Concrete’s cobra effect: unintended results of embodied carbon reduction

Images on this page courtesy Professor Luna Lu and her research group at Purdue University civil engineering.

By 2027, the global logistics market is estimated to reach $17.2 trillion CAD (USD $12.9 trillion).15 This means more warehouses, more server facilities, more distribution centres, and more concrete. However, the pressure to build quickly almost eliminates any chance for significant cement reduction due to the required extended curing schedules for older Marin County-style16 approaches to concrete curing requiring delayed day-of-strength by as much as 56-days of curing, versus the standard 14- and 28-day programs.

Internally curing concrete

Most will try to cure concrete with the traditional topical surface curing previously mentioned. This is a fiasco waiting to happen when building low-carbon concrete. Instead, builders need a different approach which properly respects the new water demands of low-carbon concrete. Unlike traditional curing, which attempts to delay moisture evaporation or supply water at the surface of concrete, internal curing (IC) provides water from within the concrete, thereby increasing reactions of cementitious particles and creating the environment suitable for producing strong, low permeability concrete.

Historically, IC has been conducted by using expanded shale and clay. However, in the last decade, cellulose fibres and perhaps most especially liquid nano-sized colloidal silica have been shown to be a practical method of supplying added curing water. In 2018, at CSI Construct in Longbeach California, the world got its first glimpse of large-scale internally cured nano silica projects and early research from the presentation, Changing the Language of Concrete.17 Since then, there has been tremendous research on the use of nano silica in cementitious grout coats,18 internal curing studies at Purdue University,19 Concrete North at University of Alberta, various state and federal infrastructure studies, as well as at University of Akron, The National Center for Education and Research on Corrosion and Materials Performance (NCERCAMP), and the National Concrete and Corrosion Symposium (NCCS)20 to build upon the industry’s understanding of liquid colloidal nano silica as one of the most advanced commercially available curing practices. Cellulose fibres and nano silica infused cements both provide meaningful aid against high alkalinity in concrete and meeting greater water demands. Using the right type and proportion of nano silica can not only increase compressive strength, but also influence pore structures and decrease permeability. Similarly, when removing large percentages of cement for low-carbon concrete buildings, this increased pozzolonic activity also speeds up curing to reduce dependencies on 56-day schedules, as with older surface style curing.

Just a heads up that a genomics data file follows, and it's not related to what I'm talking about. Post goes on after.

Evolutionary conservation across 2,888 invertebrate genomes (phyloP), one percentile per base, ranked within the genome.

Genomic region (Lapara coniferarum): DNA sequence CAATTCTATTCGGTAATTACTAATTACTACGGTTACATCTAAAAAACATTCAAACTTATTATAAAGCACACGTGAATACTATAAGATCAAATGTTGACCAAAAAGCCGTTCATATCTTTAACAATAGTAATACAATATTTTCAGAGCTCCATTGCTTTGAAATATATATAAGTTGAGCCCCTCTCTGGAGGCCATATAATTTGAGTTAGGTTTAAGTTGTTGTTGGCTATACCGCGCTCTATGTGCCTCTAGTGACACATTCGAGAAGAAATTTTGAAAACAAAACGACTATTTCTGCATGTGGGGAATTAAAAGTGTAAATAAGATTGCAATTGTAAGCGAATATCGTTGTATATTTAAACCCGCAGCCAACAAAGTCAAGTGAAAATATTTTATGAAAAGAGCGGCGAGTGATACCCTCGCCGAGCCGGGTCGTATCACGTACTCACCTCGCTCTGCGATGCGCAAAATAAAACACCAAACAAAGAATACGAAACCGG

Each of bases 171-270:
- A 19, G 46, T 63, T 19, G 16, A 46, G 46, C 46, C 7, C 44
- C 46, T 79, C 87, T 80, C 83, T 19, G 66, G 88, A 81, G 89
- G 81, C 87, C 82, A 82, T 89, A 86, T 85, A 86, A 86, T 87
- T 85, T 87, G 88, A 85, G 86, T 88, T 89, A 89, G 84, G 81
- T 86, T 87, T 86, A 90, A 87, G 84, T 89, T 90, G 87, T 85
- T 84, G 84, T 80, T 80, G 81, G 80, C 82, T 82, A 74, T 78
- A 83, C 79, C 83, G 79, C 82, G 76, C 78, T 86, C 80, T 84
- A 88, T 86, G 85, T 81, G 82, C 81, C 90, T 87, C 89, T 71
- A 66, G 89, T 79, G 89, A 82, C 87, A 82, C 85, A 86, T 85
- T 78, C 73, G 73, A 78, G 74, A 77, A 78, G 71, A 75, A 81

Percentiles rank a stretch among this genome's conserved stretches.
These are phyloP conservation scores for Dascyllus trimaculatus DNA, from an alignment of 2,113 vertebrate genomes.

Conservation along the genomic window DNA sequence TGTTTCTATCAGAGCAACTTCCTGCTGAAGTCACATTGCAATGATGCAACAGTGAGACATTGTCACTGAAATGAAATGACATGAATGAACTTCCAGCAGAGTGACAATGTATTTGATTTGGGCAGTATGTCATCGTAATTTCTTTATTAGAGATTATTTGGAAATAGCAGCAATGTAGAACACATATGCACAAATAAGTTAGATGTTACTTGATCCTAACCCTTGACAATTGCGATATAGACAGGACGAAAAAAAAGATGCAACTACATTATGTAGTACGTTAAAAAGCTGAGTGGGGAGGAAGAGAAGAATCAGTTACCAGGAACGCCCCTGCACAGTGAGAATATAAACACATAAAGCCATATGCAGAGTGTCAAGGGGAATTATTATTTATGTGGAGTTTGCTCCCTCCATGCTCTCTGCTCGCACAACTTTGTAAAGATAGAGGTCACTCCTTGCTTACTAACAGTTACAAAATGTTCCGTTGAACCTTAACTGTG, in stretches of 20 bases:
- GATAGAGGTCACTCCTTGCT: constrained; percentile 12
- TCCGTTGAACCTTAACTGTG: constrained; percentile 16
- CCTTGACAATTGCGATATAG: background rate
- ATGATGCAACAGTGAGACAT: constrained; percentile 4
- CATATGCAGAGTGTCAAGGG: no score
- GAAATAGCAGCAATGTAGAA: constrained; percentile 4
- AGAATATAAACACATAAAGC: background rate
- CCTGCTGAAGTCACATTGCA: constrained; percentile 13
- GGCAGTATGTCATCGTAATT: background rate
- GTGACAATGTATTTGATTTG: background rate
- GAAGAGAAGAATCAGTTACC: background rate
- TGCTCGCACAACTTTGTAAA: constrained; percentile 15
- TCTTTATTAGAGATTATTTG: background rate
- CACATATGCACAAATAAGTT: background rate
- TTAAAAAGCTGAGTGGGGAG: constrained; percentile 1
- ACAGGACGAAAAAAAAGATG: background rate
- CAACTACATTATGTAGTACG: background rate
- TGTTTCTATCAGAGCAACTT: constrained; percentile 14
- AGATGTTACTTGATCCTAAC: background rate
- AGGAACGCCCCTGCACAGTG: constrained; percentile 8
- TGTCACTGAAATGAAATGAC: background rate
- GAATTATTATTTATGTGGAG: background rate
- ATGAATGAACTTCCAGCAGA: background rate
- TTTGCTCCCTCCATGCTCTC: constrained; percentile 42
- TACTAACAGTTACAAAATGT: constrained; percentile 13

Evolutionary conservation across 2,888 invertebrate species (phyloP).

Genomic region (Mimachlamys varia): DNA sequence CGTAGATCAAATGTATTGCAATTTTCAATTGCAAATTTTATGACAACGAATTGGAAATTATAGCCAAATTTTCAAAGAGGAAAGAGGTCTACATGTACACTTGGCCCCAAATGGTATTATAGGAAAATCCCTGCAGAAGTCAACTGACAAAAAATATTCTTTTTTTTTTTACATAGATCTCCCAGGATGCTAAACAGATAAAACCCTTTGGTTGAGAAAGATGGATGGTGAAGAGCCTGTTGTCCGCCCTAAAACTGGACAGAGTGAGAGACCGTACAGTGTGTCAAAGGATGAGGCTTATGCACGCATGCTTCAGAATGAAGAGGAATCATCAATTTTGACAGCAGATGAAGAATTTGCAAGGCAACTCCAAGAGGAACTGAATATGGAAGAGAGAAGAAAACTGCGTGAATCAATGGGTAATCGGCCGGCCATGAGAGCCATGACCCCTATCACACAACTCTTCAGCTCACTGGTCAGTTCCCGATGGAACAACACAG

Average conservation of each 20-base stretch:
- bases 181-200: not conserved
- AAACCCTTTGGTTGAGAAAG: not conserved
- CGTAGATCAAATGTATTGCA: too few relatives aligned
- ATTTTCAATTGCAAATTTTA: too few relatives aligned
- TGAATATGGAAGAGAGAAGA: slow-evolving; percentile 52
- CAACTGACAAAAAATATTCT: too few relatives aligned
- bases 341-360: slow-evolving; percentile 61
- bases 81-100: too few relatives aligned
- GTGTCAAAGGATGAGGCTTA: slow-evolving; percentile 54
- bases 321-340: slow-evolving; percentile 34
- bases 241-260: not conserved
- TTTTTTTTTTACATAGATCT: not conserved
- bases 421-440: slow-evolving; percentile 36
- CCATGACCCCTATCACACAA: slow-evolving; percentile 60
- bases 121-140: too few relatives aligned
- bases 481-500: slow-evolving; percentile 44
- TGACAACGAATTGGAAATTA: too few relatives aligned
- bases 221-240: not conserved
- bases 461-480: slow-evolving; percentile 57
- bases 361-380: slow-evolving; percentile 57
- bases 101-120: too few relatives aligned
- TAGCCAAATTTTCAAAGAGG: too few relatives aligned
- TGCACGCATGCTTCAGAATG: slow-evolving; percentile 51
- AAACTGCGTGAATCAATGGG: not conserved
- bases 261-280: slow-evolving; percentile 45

Brookfield Properties’ 415 Natoma in San Francisco, logistics centers in Bradenton, Florida,  Adidas Fifth in New York, and many other projects have benefited from internal curing with liquid colloidal nano silica SCMs to increase quality, reduce schedule, and maintain internal water for more complete hydration. With colloidal nano silica, help in hydration voids are reduced throughout the entire matrix of the concrete, including the surface. With fewer voids at the surface and significant strength gains, internally cured nano silica concrete can be ready to receive coated or polished concrete floors in shorter time frames. At a distribution centre in Florida, internal curing with nano infused cements allowed for polishing to begin the same week as placement and reduce global warming potential (GWP) by 33 per cent removing time and carbon from the construction schedule. This increased schedule flexibility, made possible with cements infused with nano silica, present an opportunity for large data centres and other schedule-intensive builds to remove meaningful amounts of cement without requiring the same schedule extensions required by older surface curing from the last century.

Nano silica can also bring its own unintended cobras if a too simplistic approach is taken. To begin with, saying “nano silica” is a lot like saying “automobile”—there are many types of cars, trucks, and motorcycles, each with their specific functions. Getting proportions on size, dispersion, and dosage is key. If off, the concrete can lose some valuable compressive strength. However, if the silica dose is just right, cement replacement is possible with just local sand and aggregate when traditional materials such as, silica fume, slag, or fly ash are not available; or with  the use of fly ash, slag, and other dry-add pozzolans when they are available.

Control the content you see on! Learn More.
Leave a Comment

Leave a Comment


Your email address will not be published. Required fields are marked *